During the course of Women’s Month in August, South Africa became the ninth Southern African Development Community (SADC) country to ratify the Protocol on Gender and Development. This brought to two thirds the number of countries that have done so, and means that the Protocol is now in force.
As we also celebrate the coming into force of this crucial instrument, let us ponder what is meant by the provision that all states adopt laws and policies to protect the girl and boy child from “harmful cultural attitudes and practices in accordance with the United Nations Convention on the Rights of the Child and the African Charter on the Rights and Welfare of the Child.”
I recall vividly growing up in one township in Zimbabwe. This was just when public transport in the form of the Toyota Hiace taxi had just been introduced in the country. At that tender age, we were scared to death by the stories doing the rounds in the township of the disappearance of children. We were told how kids were being lured by strangers who promised them some sweets.
The next thing, their bodies would be found in the bushes with some body parts missing. Rumours were that business people were taking the children’s heads for instance to Durban in South Africa and were trading them off for the taxis. Weren’t we all scared!
Ritual killings or muti killings are committed for the purpose of taking human body parts which are used to prepare charms and other traditional medicines. These charms are believed to have supernatural powers which are greatly enhanced if the organs are removed whilst the victim is still alive.
In Southern Africa there is a belief that female body parts possess supernatural powers that bring good fortune or make criminals invisible to police and other authorities. Research has shown that in other countries, especially in East Africa, the breast and a woman’s private parts enhance business success, a man’s private parts are believed to increase virility whilst a tongue can smooth one’s path to a lover’s heart.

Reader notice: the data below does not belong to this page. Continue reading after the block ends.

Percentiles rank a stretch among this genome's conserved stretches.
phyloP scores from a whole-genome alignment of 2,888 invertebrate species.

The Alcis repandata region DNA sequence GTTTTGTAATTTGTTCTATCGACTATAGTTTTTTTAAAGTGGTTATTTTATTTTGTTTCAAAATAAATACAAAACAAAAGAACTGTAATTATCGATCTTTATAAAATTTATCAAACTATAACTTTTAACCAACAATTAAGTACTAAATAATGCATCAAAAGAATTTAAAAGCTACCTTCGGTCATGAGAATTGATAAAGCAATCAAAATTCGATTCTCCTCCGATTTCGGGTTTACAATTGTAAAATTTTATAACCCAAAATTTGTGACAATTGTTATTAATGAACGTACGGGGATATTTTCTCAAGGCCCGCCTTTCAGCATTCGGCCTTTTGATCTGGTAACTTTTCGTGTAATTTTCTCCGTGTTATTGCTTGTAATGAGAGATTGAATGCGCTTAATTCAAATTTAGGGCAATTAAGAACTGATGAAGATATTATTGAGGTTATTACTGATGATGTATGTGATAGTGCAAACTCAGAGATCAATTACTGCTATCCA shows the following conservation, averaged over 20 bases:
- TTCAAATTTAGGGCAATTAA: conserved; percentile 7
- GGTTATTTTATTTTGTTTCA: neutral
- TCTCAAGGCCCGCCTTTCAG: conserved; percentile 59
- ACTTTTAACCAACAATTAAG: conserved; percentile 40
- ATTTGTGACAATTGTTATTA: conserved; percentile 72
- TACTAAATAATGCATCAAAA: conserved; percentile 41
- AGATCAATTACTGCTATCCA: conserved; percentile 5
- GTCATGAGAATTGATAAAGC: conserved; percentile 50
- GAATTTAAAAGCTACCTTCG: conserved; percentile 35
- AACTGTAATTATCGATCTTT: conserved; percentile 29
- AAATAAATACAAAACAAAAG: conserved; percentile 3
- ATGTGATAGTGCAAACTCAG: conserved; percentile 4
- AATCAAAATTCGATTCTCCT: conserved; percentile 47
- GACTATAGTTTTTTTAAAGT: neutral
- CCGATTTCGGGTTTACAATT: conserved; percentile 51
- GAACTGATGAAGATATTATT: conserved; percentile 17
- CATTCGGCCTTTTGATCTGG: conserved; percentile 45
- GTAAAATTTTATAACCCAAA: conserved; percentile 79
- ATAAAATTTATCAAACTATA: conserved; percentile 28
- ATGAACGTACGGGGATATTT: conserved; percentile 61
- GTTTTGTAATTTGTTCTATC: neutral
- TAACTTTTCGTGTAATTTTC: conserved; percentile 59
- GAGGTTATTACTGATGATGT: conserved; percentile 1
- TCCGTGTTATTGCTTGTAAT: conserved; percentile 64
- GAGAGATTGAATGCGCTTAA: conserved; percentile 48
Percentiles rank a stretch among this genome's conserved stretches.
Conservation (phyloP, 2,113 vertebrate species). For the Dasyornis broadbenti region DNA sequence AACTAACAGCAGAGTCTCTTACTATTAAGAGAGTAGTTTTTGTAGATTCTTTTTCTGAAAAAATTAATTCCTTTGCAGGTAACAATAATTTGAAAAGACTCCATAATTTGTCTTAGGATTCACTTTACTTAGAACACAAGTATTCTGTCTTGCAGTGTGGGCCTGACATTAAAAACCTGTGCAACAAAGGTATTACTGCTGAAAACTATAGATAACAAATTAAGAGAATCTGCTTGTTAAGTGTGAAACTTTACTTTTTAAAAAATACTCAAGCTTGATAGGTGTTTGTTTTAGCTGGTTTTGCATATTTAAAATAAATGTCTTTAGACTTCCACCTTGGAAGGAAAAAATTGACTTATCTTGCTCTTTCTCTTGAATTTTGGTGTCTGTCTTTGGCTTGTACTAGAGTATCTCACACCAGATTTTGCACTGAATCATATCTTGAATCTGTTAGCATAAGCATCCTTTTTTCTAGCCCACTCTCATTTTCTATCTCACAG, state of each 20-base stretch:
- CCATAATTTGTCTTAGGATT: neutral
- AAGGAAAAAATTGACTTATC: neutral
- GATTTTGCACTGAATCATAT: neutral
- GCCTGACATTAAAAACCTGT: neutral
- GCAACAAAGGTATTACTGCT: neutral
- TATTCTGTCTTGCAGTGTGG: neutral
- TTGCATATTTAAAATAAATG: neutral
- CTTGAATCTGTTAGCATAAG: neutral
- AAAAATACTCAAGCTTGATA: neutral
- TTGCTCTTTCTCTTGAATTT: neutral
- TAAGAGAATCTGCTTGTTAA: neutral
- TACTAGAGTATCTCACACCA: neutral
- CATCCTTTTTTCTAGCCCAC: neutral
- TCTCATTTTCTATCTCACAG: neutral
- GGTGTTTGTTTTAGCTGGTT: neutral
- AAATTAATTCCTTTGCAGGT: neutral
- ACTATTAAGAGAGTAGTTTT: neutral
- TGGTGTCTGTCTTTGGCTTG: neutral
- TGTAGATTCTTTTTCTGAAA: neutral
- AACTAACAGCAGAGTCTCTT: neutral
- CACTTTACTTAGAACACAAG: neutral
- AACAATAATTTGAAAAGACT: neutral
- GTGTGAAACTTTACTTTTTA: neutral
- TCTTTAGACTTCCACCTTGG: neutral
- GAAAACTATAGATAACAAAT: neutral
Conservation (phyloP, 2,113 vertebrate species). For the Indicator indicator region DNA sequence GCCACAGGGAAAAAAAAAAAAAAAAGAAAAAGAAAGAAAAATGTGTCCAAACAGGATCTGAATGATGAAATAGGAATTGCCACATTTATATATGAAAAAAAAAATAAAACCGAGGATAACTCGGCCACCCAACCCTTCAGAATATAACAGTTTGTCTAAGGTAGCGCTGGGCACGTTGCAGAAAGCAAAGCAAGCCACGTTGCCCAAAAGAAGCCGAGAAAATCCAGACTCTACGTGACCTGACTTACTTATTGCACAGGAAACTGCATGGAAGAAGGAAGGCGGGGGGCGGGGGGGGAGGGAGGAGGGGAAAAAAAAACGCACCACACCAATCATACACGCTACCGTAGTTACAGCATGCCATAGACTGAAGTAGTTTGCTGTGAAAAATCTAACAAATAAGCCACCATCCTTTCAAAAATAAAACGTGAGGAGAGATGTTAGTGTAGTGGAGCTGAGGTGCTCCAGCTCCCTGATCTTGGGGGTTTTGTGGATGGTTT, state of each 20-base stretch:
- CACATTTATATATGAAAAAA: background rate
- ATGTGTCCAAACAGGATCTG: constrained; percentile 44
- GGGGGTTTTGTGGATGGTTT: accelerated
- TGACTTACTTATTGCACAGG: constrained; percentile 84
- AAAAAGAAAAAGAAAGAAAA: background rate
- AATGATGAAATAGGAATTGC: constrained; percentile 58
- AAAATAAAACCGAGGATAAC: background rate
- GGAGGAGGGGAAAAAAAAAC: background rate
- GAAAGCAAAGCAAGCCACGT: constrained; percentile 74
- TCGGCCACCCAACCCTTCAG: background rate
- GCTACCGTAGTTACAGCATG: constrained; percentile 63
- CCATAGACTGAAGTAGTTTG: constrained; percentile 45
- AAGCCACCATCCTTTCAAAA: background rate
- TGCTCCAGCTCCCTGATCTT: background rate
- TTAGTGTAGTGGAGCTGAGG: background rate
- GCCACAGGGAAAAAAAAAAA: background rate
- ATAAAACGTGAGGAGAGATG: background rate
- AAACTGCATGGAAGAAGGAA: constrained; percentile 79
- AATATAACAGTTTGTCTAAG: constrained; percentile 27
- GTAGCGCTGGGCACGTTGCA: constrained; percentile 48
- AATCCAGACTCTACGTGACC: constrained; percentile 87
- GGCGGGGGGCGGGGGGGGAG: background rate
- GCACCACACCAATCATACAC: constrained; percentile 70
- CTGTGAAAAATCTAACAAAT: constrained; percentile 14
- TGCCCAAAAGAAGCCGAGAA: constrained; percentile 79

In fact, ritual killing is perceived as an act of spiritual fortification.
In an article titled New Magic for New Times: Muti Murder in Democratic South Africa, Louise Vincent (2008) says that “the use of human body parts for medicinal purposes is based in the belief that it is possible to appropriate the life force of one person through its literal consumption by another.” The victim is thus carefully chosen.
The Sowetan reported in July this year that the brother of Gladys Mogaramedi (61) killed her for her body parts. Police discovered the badly mutilated body without the private parts. I felt a very cold chill down my spine as I read through the story with shock and disbelief. Even after reading it twice I still found myself at a loss for words, trying to comprehend how a person could execute such a diabolic act moreover to a sibling without any conscience.
The South African case highlighted above is but the tip of the iceberg to some of the cultural problems that our society is still grappling with in relation to gender based violence. More often than not, these crimes evade the spotlight because they are largely unreported or recorded merely as murder. Ritualists target vulnerable members of society such as the poor, women, children, people with disabilities and albinos whose families often do not have the resources to demand justice.
It is time governments turn up the heat on culprits and put an end to this violation of human rights. Heavy sentences should be given to those who commission as well as carry out the ritual killings. It is heartening to note that in a July 2010 ruling, the High Court of Mwanza region sentenced 50 year old Kazimiri Mashauri to death. The Tanzanian court convicted him for hacking to death a 5 year old girl for muti-related purposes.
Fanuel Hadzizi is the Gender Links Justice Program Officer of Peace Women,